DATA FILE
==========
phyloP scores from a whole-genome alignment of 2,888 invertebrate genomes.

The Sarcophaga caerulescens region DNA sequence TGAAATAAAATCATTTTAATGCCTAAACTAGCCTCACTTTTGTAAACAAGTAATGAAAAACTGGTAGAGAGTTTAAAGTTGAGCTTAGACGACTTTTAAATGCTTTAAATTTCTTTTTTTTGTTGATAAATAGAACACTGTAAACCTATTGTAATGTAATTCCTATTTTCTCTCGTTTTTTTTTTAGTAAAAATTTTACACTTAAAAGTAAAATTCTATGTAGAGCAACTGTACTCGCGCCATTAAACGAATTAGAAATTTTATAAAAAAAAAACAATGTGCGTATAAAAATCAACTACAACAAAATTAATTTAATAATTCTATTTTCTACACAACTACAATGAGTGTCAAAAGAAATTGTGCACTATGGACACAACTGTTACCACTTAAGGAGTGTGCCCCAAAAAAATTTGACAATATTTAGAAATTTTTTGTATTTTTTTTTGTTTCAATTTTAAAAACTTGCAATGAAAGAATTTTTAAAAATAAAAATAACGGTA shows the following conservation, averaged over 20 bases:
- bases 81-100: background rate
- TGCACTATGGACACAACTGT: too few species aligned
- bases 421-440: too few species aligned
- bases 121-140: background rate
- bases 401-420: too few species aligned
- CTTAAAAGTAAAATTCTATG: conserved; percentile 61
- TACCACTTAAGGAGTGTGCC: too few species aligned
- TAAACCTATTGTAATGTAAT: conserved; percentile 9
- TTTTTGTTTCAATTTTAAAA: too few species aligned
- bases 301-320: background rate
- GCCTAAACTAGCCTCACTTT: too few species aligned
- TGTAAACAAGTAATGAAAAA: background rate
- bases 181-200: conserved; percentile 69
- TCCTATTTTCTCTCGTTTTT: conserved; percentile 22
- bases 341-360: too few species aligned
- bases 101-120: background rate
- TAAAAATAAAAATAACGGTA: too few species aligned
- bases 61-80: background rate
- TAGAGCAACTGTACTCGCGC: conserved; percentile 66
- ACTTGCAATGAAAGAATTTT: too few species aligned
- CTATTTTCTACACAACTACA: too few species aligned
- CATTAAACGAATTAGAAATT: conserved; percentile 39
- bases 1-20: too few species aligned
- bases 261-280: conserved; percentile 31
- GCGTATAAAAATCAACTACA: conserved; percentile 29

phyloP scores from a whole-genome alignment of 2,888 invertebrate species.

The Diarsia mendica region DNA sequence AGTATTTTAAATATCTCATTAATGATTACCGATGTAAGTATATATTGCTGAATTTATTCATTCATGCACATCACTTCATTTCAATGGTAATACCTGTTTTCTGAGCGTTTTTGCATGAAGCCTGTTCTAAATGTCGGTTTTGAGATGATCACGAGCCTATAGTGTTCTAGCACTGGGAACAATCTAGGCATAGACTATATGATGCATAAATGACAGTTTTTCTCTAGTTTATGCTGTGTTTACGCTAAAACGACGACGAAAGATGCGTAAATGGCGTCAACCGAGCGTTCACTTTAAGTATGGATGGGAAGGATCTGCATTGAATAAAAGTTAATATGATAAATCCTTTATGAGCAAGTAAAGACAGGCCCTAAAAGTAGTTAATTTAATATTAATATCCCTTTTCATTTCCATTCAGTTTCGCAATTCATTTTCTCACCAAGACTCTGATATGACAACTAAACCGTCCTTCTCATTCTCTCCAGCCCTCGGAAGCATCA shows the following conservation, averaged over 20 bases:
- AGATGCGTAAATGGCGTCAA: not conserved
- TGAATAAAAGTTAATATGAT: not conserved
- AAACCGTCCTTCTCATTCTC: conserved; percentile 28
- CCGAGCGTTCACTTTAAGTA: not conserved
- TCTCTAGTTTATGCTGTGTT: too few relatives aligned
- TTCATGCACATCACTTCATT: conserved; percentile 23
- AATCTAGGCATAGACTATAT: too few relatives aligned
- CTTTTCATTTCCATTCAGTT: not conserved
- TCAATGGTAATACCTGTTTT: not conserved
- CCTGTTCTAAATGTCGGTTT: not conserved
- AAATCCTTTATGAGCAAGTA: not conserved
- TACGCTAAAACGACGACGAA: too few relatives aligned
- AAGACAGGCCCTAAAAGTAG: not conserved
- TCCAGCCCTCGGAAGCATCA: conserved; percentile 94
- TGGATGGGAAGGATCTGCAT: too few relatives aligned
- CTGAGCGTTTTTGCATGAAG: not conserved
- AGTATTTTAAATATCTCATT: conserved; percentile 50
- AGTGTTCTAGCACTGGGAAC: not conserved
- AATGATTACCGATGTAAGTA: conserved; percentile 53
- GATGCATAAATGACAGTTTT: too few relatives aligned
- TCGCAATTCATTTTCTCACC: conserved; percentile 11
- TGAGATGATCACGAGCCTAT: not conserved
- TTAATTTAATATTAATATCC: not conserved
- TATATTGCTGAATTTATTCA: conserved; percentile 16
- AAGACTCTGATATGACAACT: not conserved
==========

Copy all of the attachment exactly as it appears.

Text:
phyloP scores from a whole-genome alignment of 2,888 invertebrate genomes.

The Sarcophaga caerulescens region DNA sequence TGAAATAAAATCATTTTAATGCCTAAACTAGCCTCACTTTTGTAAACAAGTAATGAAAAACTGGTAGAGAGTTTAAAGTTGAGCTTAGACGACTTTTAAATGCTTTAAATTTCTTTTTTTTGTTGATAAATAGAACACTGTAAACCTATTGTAATGTAATTCCTATTTTCTCTCGTTTTTTTTTTAGTAAAAATTTTACACTTAAAAGTAAAATTCTATGTAGAGCAACTGTACTCGCGCCATTAAACGAATTAGAAATTTTATAAAAAAAAAACAATGTGCGTATAAAAATCAACTACAACAAAATTAATTTAATAATTCTATTTTCTACACAACTACAATGAGTGTCAAAAGAAATTGTGCACTATGGACACAACTGTTACCACTTAAGGAGTGTGCCCCAAAAAAATTTGACAATATTTAGAAATTTTTTGTATTTTTTTTTGTTTCAATTTTAAAAACTTGCAATGAAAGAATTTTTAAAAATAAAAATAACGGTA shows the following conservation, averaged over 20 bases:
- bases 81-100: background rate
- TGCACTATGGACACAACTGT: too few species aligned
- bases 421-440: too few species aligned
- bases 121-140: background rate
- bases 401-420: too few species aligned
- CTTAAAAGTAAAATTCTATG: conserved; percentile 61
- TACCACTTAAGGAGTGTGCC: too few species aligned
- TAAACCTATTGTAATGTAAT: conserved; percentile 9
- TTTTTGTTTCAATTTTAAAA: too few species aligned
- bases 301-320: background rate
- GCCTAAACTAGCCTCACTTT: too few species aligned
- TGTAAACAAGTAATGAAAAA: background rate
- bases 181-200: conserved; percentile 69
- TCCTATTTTCTCTCGTTTTT: conserved; percentile 22
- bases 341-360: too few species aligned
- bases 101-120: background rate
- TAAAAATAAAAATAACGGTA: too few species aligned
- bases 61-80: background rate
- TAGAGCAACTGTACTCGCGC: conserved; percentile 66
- ACTTGCAATGAAAGAATTTT: too few species aligned
- CTATTTTCTACACAACTACA: too few species aligned
- CATTAAACGAATTAGAAATT: conserved; percentile 39
- bases 1-20: too few species aligned
- bases 261-280: conserved; percentile 31
- GCGTATAAAAATCAACTACA: conserved; percentile 29

phyloP scores from a whole-genome alignment of 2,888 invertebrate species.

The Diarsia mendica region DNA sequence AGTATTTTAAATATCTCATTAATGATTACCGATGTAAGTATATATTGCTGAATTTATTCATTCATGCACATCACTTCATTTCAATGGTAATACCTGTTTTCTGAGCGTTTTTGCATGAAGCCTGTTCTAAATGTCGGTTTTGAGATGATCACGAGCCTATAGTGTTCTAGCACTGGGAACAATCTAGGCATAGACTATATGATGCATAAATGACAGTTTTTCTCTAGTTTATGCTGTGTTTACGCTAAAACGACGACGAAAGATGCGTAAATGGCGTCAACCGAGCGTTCACTTTAAGTATGGATGGGAAGGATCTGCATTGAATAAAAGTTAATATGATAAATCCTTTATGAGCAAGTAAAGACAGGCCCTAAAAGTAGTTAATTTAATATTAATATCCCTTTTCATTTCCATTCAGTTTCGCAATTCATTTTCTCACCAAGACTCTGATATGACAACTAAACCGTCCTTCTCATTCTCTCCAGCCCTCGGAAGCATCA shows the following conservation, averaged over 20 bases:
- AGATGCGTAAATGGCGTCAA: not conserved
- TGAATAAAAGTTAATATGAT: not conserved
- AAACCGTCCTTCTCATTCTC: conserved; percentile 28
- CCGAGCGTTCACTTTAAGTA: not conserved
- TCTCTAGTTTATGCTGTGTT: too few relatives aligned
- TTCATGCACATCACTTCATT: conserved; percentile 23
- AATCTAGGCATAGACTATAT: too few relatives aligned
- CTTTTCATTTCCATTCAGTT: not conserved
- TCAATGGTAATACCTGTTTT: not conserved
- CCTGTTCTAAATGTCGGTTT: not conserved
- AAATCCTTTATGAGCAAGTA: not conserved
- TACGCTAAAACGACGACGAA: too few relatives aligned
- AAGACAGGCCCTAAAAGTAG: not conserved
- TCCAGCCCTCGGAAGCATCA: conserved; percentile 94
- TGGATGGGAAGGATCTGCAT: too few relatives aligned
- CTGAGCGTTTTTGCATGAAG: not conserved
- AGTATTTTAAATATCTCATT: conserved; percentile 50
- AGTGTTCTAGCACTGGGAAC: not conserved
- AATGATTACCGATGTAAGTA: conserved; percentile 53
- GATGCATAAATGACAGTTTT: too few relatives aligned
- TCGCAATTCATTTTCTCACC: conserved; percentile 11
- TGAGATGATCACGAGCCTAT: not conserved
- TTAATTTAATATTAATATCC: not conserved
- TATATTGCTGAATTTATTCA: conserved; percentile 16
- AAGACTCTGATATGACAACT: not conserved